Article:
9. Should the government compile a data base of pictures of people’s faces?
- 31% definitely no
- 18% possibly no
- 10% possibly yes
- 12% definitely yes
- 29% don’t know or no answer
- 54.5% male, 45.5% female in sample
- 47.9% male, 52.1% female in target population
- 6.3% 18-24, 17.3% 25-34, 19.0% 35-44, 19.3% 45-54, 21.4% 55-64, 16.7% 65+ in sample
- 13.9% 18-24, 19.4% 25-34, 17.8% 35-44, 18.3% 45-54, 16.4% 55-64, 14.2% 65+ in target population
- 14.8% Northeast, 26.5% Midwest, 35.1% South, 23.6% West in sample
- 18.0% Northeast, 22.0% Midwest, 36.4% South, 23.6% West in target population
This online survey polled 2,000 adult internet users in the United States September 23 to 27, 2018 through the Google Surveys platform. Responses were weighted using gender, age, and region to match the demographics of the national internet population as estimated by the U.S. Census Bureau’s Current Population Survey.
In the 2012 presidential election, Google Surveys was the second most accurate poll of national surveys as judged by polling expert Nate Silver. In addition, the Pew Research Center undertook a detailed assessment of Google Surveys and found them generally to be representative of the demographic profile of national internet users. In comparing Google Survey results to its own telephone polls on 43 different substantive issues, Pew researchers found a median difference of about three percentage points between Google online surveys and Pew telephone polls. A 2016 analysis of Google Surveys published in the peer-reviewed methodology journal Political Analysis by political scientists at Rice University replicated a number of research results and concluded “GCS [Google Consumer Surveys] is likely to be a useful platform for survey experimentalists.”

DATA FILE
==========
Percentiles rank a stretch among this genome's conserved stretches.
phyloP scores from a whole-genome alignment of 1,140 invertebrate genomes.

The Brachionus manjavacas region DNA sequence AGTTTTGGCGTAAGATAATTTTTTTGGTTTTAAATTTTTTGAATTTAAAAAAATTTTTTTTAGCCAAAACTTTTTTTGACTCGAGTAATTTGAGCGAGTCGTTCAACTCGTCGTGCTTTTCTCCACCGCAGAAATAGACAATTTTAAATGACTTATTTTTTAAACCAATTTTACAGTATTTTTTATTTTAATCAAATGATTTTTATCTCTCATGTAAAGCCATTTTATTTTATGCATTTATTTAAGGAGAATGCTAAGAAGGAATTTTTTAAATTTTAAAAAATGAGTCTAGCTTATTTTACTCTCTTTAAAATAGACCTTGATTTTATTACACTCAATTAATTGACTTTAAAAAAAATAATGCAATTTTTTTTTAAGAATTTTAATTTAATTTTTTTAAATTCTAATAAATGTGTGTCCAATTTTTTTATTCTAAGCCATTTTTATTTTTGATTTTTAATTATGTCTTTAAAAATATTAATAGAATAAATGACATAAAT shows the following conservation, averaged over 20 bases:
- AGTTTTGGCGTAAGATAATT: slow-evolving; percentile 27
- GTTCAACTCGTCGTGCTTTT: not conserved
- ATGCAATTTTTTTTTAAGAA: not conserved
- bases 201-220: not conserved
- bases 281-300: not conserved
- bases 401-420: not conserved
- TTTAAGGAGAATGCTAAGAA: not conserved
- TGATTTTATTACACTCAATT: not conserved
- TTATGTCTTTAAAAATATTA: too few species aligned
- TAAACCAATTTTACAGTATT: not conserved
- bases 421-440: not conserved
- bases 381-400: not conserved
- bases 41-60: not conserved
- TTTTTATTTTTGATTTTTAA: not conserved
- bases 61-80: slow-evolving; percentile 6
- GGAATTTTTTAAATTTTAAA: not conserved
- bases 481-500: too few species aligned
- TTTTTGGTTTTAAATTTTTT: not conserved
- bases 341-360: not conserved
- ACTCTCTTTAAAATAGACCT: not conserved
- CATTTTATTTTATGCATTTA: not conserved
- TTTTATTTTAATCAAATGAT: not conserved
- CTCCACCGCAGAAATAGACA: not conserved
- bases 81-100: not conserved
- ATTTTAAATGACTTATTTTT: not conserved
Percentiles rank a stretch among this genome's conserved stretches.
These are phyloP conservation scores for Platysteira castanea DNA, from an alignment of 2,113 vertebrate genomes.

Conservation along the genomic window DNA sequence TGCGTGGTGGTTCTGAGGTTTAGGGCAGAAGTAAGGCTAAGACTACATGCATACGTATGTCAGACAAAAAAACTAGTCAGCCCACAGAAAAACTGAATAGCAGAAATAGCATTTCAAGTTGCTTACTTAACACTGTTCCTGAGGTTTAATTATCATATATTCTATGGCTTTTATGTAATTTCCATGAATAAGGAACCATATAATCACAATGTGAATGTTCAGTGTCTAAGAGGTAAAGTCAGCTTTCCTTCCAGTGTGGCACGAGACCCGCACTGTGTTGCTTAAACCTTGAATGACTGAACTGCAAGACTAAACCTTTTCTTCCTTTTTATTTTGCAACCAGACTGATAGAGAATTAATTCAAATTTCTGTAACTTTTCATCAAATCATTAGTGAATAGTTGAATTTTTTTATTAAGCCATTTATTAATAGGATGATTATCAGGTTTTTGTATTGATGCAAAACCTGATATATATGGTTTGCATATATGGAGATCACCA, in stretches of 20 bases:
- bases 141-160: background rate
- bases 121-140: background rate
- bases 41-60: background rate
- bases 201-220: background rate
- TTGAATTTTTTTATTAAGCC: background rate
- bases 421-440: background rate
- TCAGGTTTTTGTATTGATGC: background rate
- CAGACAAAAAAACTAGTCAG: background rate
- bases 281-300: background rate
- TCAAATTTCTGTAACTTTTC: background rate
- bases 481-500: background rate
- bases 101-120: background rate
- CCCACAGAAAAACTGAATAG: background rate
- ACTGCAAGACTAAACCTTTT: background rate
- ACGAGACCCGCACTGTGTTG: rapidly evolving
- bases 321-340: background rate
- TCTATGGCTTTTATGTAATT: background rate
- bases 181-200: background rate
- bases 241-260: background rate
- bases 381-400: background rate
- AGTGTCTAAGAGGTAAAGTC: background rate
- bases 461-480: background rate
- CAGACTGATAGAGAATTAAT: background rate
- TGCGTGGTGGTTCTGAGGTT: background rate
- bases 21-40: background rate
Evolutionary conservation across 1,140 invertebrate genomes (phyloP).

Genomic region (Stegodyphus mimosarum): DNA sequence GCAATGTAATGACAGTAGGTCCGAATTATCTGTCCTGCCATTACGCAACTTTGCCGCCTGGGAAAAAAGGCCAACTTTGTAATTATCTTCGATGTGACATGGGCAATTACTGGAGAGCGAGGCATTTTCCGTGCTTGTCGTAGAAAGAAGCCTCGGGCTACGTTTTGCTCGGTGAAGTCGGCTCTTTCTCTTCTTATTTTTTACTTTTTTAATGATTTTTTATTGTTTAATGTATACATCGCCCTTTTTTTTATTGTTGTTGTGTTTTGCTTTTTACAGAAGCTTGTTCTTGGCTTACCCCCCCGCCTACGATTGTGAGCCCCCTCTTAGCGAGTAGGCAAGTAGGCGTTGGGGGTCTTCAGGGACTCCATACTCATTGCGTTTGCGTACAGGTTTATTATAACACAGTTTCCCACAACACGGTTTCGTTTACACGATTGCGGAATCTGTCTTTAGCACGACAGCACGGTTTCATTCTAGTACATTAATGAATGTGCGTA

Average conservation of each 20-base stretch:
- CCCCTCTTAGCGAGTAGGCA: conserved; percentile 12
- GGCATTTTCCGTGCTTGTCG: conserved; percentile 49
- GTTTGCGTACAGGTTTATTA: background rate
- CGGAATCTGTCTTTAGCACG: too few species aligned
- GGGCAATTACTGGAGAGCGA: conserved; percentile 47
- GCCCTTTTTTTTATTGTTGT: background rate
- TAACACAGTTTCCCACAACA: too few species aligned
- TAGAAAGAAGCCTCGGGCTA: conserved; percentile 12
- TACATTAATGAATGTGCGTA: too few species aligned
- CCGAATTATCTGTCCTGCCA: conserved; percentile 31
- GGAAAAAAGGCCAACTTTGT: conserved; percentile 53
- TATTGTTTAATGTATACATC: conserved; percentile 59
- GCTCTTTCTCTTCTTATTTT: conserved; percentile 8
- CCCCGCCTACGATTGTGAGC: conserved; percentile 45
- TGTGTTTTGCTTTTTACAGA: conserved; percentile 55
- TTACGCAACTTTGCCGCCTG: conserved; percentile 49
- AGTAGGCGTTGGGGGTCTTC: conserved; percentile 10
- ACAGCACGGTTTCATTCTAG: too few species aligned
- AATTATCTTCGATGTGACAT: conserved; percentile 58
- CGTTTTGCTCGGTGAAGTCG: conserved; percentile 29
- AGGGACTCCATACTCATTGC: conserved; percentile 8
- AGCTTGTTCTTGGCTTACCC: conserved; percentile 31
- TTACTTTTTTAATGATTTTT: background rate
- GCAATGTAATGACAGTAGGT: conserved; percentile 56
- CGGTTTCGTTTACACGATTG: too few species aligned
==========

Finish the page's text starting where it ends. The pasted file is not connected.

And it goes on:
This research was made possible by Google Surveys, which donated use of its online survey platform. The questions and findings are solely those of the researchers and not influenced by any donation. For more detailed information on the methodology, see the Google Surveys Whitepaper.